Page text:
A significant portion of internet traffic isn't real. It's perpetuated by bots, fake accounts set up to artificially inflate the popularity of a website, social media post, or advertisement. On Sunday, the world got a rare look at what the click fraud business really looks like.
When police raided a rented home in Thailand, they discovered Wang Dong, Niu Bang, and Ni Wenjin were running an extensive fake click enterprise. The three Chinese individuals were arrested on charges including working without a permit and smuggling SIM cards into the country.
Inside their house located near the Cambodian border was a makeshift metal rig fitted with 500 smartphones, which were each wired to a computer monitor. In total, Thai police reportedly seized almost 350,00 SIM cards, 21 SIM card readers, and nine computers from the men.
The officers initially believed the rig was used to run a fraudulent call center, a common crime in Southeast Asia. The trio explained that they were actually operating a network of so-called sock puppet accounts on China's largest social network, WeChat.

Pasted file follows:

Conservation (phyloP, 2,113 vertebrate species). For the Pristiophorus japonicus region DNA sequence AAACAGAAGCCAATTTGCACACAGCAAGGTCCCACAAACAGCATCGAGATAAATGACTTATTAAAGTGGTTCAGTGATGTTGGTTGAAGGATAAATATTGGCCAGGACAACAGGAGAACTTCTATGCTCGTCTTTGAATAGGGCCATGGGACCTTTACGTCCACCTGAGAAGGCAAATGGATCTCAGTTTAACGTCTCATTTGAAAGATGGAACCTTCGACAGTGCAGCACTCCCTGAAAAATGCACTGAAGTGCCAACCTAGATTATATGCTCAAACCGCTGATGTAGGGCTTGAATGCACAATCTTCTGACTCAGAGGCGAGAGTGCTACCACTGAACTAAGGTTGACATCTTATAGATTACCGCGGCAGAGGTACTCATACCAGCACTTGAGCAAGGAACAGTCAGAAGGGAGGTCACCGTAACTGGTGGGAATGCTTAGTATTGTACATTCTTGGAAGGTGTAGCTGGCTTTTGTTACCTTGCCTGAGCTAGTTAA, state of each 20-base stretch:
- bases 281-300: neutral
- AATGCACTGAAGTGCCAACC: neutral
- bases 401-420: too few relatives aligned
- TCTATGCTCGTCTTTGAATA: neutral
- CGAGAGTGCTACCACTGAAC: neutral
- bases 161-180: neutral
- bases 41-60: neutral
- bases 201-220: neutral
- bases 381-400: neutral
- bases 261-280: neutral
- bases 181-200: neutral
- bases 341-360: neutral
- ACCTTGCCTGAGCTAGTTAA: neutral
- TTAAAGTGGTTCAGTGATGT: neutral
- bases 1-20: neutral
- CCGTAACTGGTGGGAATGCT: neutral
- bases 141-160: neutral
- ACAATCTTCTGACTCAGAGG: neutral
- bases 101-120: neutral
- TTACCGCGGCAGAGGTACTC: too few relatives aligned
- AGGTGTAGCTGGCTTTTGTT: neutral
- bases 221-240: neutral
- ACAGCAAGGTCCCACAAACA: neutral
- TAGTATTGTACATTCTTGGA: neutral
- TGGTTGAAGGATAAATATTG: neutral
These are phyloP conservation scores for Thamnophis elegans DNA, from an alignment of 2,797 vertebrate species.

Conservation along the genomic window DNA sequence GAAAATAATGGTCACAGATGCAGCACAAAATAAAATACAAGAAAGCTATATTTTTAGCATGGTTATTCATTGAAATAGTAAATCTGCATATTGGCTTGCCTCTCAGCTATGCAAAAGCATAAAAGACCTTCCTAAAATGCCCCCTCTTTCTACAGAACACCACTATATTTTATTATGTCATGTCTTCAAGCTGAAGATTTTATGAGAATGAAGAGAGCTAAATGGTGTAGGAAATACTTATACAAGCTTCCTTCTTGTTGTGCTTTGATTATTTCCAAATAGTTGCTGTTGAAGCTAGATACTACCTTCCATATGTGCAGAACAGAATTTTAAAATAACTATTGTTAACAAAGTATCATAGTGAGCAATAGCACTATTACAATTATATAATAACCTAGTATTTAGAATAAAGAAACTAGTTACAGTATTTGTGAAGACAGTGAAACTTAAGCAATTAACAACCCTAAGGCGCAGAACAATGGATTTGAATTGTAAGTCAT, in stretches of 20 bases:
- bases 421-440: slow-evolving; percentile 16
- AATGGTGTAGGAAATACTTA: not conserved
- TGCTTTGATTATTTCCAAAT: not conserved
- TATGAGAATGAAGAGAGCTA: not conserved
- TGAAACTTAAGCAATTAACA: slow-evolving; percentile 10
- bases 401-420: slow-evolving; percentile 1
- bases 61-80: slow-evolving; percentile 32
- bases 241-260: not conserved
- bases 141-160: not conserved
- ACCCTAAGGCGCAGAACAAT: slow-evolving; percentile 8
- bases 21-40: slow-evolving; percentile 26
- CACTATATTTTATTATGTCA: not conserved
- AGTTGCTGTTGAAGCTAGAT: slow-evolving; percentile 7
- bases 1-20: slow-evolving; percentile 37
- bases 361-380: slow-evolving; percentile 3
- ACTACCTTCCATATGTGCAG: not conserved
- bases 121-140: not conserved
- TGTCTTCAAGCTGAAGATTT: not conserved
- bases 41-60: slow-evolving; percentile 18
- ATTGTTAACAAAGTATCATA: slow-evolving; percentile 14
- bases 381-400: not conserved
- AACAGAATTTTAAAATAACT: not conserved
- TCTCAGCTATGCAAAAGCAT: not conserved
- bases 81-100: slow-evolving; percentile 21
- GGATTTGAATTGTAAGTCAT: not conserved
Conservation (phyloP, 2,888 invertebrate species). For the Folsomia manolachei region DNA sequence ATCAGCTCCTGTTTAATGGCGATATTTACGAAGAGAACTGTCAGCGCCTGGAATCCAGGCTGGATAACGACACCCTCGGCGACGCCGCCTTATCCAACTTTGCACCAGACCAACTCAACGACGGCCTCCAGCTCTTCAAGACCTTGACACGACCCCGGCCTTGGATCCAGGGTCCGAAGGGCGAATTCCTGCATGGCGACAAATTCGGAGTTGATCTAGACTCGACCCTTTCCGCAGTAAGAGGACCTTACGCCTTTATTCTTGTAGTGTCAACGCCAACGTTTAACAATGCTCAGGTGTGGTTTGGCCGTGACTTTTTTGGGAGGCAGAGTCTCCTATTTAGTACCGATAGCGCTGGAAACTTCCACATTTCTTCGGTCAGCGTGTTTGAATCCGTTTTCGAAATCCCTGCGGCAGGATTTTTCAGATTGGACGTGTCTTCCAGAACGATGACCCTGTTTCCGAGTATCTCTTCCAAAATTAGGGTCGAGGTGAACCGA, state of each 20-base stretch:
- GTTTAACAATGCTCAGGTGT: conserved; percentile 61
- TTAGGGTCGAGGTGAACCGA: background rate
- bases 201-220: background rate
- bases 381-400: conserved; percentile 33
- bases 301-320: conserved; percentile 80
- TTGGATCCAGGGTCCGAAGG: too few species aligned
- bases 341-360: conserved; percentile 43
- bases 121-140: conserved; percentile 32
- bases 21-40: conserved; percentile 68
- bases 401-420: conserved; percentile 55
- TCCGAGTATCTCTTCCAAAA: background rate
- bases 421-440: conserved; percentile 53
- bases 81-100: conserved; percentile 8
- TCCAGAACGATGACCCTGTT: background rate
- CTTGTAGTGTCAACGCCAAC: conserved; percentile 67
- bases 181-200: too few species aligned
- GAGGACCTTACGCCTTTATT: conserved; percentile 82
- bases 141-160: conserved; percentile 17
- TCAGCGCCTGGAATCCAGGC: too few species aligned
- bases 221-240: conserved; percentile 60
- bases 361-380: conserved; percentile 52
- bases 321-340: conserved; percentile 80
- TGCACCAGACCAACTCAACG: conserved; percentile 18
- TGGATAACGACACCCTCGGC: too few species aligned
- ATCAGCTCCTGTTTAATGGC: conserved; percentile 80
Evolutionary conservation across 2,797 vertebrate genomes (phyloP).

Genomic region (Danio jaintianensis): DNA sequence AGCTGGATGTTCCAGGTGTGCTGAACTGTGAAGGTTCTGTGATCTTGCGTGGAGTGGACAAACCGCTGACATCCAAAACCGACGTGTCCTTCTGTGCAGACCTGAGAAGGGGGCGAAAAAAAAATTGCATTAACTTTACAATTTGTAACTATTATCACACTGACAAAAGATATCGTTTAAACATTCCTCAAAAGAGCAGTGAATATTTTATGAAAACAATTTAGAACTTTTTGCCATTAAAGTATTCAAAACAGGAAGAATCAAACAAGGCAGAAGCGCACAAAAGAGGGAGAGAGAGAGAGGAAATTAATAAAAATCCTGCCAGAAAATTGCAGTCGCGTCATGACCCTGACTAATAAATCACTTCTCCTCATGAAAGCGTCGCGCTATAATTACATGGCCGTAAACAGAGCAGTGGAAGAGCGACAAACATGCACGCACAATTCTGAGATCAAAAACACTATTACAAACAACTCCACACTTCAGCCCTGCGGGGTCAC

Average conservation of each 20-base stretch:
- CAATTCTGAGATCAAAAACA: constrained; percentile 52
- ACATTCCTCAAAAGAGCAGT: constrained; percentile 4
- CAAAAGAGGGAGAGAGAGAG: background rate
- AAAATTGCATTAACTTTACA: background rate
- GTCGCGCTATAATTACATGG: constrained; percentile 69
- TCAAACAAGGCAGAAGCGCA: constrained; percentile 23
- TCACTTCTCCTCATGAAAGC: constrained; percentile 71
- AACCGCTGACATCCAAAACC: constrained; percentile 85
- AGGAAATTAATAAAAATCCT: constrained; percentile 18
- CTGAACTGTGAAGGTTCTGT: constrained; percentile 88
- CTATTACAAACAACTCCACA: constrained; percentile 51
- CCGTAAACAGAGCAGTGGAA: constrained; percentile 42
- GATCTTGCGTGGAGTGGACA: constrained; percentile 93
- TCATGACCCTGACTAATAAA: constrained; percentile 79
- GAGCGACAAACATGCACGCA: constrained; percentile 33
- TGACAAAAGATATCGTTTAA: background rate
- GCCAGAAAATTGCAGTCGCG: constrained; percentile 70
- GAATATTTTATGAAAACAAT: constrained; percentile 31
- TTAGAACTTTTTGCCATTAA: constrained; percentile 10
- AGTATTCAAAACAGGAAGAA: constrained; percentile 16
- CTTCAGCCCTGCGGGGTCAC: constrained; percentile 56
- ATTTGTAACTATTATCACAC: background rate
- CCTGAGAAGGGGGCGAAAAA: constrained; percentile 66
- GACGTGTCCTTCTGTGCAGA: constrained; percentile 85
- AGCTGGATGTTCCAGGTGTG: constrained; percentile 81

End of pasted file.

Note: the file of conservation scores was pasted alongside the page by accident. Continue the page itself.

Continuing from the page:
A company in China reportedly supplied the phones and paid the men 150,000 baht ($4403) a month for the operation, according to a Thai immigration officer.
The click farm proprietors likely headquartered their business overseas because Thailand has relatively low smartphone usage fees.
Buying SIM cards in bulk is also increasingly difficult in China. Last year, the government began requiring users (including foreigners) to provide identification before registering one. Thailand, though, has similar requirements. It's not clear how the Chinese nationals obtained so many SIM cards.
The rig the Chinese men built isn't unique. Dozens of similar click farm setups have been documented across China.
It's difficult to estimate how large of a problem click fraud is on WeChat. The messaging platform, which has more than 880 million monthly active users, is considerably more private than open social networking sites like Twitter.
Created in 2010, WeChat is designed for small groups and individuals to message one another. It works similarly to WhatsApp. Since all groups are visible by invitation-only, it's difficult to monitor problems like click fraud and fake news (there is an option for businesses and other groups to create "official accounts," which are public).
Still, "zombie fans" are a documented problem on WeChat. A 2015 investigation conducted by The Bejinger showed it's startlingly easy and inexpensive to manipulate likes and views on the messaging platform.
Although charges related to working in Thailand illegally can come with a sentence of up to five years in prison, the three men are reportedly likely only going to pay a fine before being deported back to China.
What will happen to the fake likes they generated is still a mystery.
Tencent, WeChat's parent company, did not return a request for comment.